Russia Shoots Down Its Own Bomber, Highly Advanced Sukhoi Su-34 M Was Shot Over Luhansk

Russia shot down one of its advanced aircraft over Luhansk. Sukhoi Su-34M was hit and taken down on Sunday. Russia's brand new advanced bomber was barely a month old.

The fighter jet's identity could only be confirmed through its wreckage which had the registry RF-95890. In June, Sukhoi delivered ten 'Su-34Ms' to the Russian air force.

Sukhoi Su-34M
Sukhoi Su-34M Twitter

Su-34M Was Shot Over Alchevsk

"Last night, the air defense crew of the allied forces destroyed a target in the sky over Alchevsk (LPR). The nature of the target is not clear. The burning ball fell to the ground for more than a minute," wrote Russian propagandist Yevgeny Poddubny on Telegram with a video on Monday.

Russia/LNR air defenses destroyed the fighter jet over Alchevsk.

Friendly Fire Incident

The shooting down of its own plane appears to be a case of friendly fire, according to reports.

Su-34s have been the workhorse of the Russian Aerospace Forces, sustaining heavy casualties in the country's invasion of Ukraine. Ordered in 2020, it was developed with the capability of carrying a wider range of precision weapons, as well as other improvements to avionics, according to AeroTime.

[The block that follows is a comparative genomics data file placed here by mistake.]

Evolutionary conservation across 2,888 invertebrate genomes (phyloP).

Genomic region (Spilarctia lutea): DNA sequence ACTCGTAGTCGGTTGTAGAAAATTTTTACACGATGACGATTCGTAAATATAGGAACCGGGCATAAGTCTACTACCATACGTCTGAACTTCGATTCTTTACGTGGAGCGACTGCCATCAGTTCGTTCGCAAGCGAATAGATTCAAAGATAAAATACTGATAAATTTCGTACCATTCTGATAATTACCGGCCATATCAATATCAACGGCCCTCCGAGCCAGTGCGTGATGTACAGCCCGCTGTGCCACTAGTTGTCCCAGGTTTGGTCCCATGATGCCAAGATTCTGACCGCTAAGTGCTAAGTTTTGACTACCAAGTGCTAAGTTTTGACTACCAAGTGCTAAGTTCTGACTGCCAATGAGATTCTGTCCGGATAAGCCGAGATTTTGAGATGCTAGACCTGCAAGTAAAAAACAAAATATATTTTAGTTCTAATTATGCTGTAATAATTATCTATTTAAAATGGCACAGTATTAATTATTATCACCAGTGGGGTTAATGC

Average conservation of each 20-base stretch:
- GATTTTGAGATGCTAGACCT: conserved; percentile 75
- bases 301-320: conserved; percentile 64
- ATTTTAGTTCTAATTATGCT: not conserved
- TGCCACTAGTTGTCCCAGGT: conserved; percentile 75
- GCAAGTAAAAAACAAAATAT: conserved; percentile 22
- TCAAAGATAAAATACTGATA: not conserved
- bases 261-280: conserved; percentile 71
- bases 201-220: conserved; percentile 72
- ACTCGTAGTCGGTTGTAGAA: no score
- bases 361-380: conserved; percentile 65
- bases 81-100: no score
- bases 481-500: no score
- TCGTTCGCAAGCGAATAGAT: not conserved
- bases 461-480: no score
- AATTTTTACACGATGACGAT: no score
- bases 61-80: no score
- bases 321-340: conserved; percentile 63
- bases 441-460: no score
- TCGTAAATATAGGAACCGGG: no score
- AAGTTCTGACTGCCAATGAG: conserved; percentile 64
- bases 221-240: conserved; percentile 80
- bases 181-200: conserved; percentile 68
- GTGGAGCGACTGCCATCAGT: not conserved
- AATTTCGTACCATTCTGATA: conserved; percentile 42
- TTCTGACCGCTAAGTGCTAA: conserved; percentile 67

Four Su-34Ms Were Delivered To Russian Air Force in Early July

Some reports have claimed that in this year in early July, four Su-34Ms was delivered to Russian Air Force and was directly deployed for the Ukraine war.

The Sukhoi SU-34 is a Soviet-origin Russian twin-engine, twin-seat, all-weather supersonic medium-range bomber. It first flew in 1990, intended for the Soviet Air Forces, before entering service in 2014 with the Russian Air Force, according to Daily Express.

Russians First Shared Videos of The Downed Jet

It was Russians who first shared the video of the downed jet on Telegram believing that the plane was Ukrainian. But after the visuals were analyzed and its registry RF-95890 was noticed, experts confirmed that it was Russia's Sukhoi Su-34 M.

Read more

This article was first published on July 20, 2022